The most common symptom of an anxiety disorder is excessive worrying. The worrying associated with anxiety disorders is disproportionate to the events that trigger it. So if you are worrying more than usual about situations or events that happen, it may be a sign that you have an anxiety disorder. If you experience worry and apprehension on most days over a period of six months, then consult a health professional because it could be a sign that you may have generalized anxiety disorder[5]. The worrying must also be severe and intrusive, making it difficult to concentrate and accomplish daily tasks[6].

  • Restlessness

The second symptom of anxiety is restlessness. This usually occurs in children and teenagers. However, it also occurs in adults as well. If you are restless, it is a sign that you might be experiencing anxiety. Where you experience restlessness on several days over a six month period, this may be a sign of generalized anxiety disorder as well so you would need to consult a doctor or health professional[7].

  • Having trouble falling asleep and insomnia

Anxiety generally causes sleep problems. A person with anxiety will usually have trouble falling asleep or will usually wake up in the middle of the night[8]. If this is happening to you, then you might be experiencing anxiety.

  • Avoiding Social Situations

This entails feeling anxious or fearful about upcoming social situations. In this scenario, anxiety causes you to worry that you may be judged or scrutinized by others. It may also cause you to be fearful of being embarrassed or humiliated in front of others. The anxiety may also cause you to avoid certain social events because of these fears[9]. This feeling is quite close to wanting to turn yourself into a pickle so that you avoid other people but to a lesser degree.

  • Irritability

Anxiety also causes irritability. So if you are easily annoyed or irritated, there is a good chance that you are experiencing anxiety, especially if you have the other symptoms of anxiety[10].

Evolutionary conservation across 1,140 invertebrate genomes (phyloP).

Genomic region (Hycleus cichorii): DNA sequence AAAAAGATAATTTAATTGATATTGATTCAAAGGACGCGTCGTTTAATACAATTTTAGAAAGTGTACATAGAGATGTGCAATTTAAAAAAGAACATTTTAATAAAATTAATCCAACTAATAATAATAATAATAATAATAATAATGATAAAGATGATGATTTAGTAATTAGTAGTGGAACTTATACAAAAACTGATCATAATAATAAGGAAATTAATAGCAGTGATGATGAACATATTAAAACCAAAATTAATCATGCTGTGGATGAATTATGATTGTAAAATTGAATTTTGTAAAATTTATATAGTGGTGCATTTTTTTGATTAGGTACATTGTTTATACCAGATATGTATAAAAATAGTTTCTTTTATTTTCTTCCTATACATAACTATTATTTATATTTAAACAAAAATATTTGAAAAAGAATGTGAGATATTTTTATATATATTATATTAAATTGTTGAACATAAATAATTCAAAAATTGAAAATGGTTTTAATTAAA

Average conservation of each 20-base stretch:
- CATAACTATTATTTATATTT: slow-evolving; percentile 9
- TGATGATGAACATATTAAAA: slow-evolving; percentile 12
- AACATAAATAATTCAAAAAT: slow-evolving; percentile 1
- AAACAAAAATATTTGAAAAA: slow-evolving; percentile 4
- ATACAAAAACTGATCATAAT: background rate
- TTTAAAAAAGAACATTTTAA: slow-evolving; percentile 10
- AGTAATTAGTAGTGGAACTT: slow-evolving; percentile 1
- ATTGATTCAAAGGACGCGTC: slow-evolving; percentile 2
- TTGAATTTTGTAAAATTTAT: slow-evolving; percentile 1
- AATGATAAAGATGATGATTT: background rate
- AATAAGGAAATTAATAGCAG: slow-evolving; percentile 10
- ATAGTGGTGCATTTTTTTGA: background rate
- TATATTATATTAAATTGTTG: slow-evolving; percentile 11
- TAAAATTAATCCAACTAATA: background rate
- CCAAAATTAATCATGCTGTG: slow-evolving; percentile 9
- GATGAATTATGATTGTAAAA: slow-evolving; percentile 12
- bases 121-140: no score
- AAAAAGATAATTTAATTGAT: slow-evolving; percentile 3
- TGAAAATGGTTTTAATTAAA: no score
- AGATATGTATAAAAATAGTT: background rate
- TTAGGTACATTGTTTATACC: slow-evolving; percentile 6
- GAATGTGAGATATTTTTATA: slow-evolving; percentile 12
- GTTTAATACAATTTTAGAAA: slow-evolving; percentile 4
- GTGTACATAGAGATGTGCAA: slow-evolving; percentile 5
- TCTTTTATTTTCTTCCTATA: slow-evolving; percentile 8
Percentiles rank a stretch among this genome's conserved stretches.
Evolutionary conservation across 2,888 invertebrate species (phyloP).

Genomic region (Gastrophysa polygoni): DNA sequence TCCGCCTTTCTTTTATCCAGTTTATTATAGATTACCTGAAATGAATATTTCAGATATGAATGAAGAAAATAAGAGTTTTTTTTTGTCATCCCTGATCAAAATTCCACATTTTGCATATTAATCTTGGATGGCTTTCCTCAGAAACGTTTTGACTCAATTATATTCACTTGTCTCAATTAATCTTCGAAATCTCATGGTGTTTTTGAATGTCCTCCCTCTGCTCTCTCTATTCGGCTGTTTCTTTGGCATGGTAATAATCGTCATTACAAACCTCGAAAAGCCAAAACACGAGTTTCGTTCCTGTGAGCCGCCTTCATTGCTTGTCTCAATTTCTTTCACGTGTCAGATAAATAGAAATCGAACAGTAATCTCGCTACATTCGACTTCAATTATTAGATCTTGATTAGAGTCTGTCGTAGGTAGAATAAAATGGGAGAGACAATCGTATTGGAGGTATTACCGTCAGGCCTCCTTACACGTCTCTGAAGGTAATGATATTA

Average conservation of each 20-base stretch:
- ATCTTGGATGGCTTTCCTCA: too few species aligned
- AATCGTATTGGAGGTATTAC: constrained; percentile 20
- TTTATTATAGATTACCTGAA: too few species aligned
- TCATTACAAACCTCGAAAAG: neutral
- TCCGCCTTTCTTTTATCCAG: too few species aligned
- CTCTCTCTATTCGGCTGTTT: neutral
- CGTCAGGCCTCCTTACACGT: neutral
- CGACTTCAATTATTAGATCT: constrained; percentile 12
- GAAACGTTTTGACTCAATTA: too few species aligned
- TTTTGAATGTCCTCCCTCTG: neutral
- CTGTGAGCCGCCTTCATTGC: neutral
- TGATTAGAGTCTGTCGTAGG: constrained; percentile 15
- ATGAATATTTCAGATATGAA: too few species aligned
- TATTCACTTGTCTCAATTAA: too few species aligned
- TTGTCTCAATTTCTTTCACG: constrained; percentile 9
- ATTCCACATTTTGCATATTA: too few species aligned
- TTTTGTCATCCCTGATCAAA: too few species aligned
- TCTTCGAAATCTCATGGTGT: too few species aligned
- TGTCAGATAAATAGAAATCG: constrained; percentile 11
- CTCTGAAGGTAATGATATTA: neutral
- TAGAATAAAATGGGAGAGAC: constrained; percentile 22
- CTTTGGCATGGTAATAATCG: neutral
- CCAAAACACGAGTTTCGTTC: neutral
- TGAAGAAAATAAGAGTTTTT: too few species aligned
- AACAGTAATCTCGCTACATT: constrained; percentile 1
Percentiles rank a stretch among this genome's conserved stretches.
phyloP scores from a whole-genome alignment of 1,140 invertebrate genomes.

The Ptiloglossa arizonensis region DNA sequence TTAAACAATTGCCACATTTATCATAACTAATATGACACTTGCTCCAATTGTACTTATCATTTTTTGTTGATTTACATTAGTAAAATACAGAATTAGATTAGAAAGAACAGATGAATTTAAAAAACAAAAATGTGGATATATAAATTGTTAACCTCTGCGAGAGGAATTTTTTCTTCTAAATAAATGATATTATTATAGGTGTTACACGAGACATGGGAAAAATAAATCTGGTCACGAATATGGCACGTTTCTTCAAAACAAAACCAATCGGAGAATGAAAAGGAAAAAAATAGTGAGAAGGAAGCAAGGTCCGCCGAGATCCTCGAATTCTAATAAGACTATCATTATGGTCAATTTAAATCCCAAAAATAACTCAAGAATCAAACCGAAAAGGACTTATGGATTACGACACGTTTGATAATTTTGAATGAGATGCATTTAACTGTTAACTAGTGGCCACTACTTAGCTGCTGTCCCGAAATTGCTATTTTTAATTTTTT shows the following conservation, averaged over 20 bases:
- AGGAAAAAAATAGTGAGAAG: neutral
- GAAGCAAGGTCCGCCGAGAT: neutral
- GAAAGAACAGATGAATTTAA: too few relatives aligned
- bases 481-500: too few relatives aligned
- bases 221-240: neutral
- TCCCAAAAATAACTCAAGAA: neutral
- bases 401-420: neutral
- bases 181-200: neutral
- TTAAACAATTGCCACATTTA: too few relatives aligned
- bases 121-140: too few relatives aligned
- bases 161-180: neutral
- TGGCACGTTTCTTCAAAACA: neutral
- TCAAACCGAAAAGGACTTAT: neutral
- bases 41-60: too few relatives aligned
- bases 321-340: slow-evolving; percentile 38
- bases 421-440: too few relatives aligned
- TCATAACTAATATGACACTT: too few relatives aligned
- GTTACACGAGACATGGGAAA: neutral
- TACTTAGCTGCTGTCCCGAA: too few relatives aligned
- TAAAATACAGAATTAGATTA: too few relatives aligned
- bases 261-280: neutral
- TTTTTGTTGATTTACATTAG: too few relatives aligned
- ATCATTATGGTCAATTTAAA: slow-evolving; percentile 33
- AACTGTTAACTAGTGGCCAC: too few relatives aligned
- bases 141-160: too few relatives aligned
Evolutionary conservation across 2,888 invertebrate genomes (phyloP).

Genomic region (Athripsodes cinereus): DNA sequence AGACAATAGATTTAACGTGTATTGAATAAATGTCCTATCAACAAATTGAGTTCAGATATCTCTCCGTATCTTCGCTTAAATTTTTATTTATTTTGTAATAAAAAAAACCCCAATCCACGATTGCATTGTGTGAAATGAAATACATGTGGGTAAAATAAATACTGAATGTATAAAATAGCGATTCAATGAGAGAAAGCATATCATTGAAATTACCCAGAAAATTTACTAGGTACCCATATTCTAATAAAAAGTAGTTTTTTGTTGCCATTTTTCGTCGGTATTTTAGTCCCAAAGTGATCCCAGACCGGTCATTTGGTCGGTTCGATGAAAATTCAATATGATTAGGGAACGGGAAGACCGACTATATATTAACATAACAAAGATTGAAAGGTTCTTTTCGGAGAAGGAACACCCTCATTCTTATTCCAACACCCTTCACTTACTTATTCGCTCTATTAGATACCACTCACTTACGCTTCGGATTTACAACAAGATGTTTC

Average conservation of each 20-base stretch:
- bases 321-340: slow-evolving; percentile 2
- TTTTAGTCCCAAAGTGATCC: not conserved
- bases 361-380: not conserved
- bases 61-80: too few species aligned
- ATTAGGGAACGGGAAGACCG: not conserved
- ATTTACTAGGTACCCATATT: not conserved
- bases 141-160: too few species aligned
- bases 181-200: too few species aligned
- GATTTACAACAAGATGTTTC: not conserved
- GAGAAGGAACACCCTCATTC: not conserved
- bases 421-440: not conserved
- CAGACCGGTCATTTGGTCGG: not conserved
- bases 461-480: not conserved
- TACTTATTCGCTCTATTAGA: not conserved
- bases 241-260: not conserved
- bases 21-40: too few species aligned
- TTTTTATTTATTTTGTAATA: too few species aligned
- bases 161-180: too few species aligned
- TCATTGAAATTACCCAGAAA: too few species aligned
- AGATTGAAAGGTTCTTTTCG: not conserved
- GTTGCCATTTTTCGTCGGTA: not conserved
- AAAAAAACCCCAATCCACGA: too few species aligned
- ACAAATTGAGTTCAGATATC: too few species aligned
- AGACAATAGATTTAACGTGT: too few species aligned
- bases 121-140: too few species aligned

• Difficulty concentrating –Difficulty concentrating especially in daily tasks is a symptom of anxiety that you also need to look out for[11].
  • Sadness– People with anxiety tend to experience sadness as a result of whatever is triggering their anxiety. Sadness is therefore a symptom to look out for as well when determining whether or not you have anxiety.
  •  Panic Attacks

A panic attack is an attack where you go into a sudden rush of panic. It usually does not have a specific trigger and can happen without anything triggering it. It can be a symptom of panic disorder, which is a diagnosable condition. Panic attacks can happen whether you feel calm or anxious and they involve physical symptoms and feelings of terror so intense that you fear a total loss of control or imminent death[12]. During a panic attack, you are likely to believe that you are going to die. The attack often occurs suddenly and unexpectedly and lasts between a few minutes and an hour, although the negative impact of the attack may continue even afterward. For more details on the difference between anxiety attacks and panic attacks, see my video titled “What Does Anxiety Feel Like?”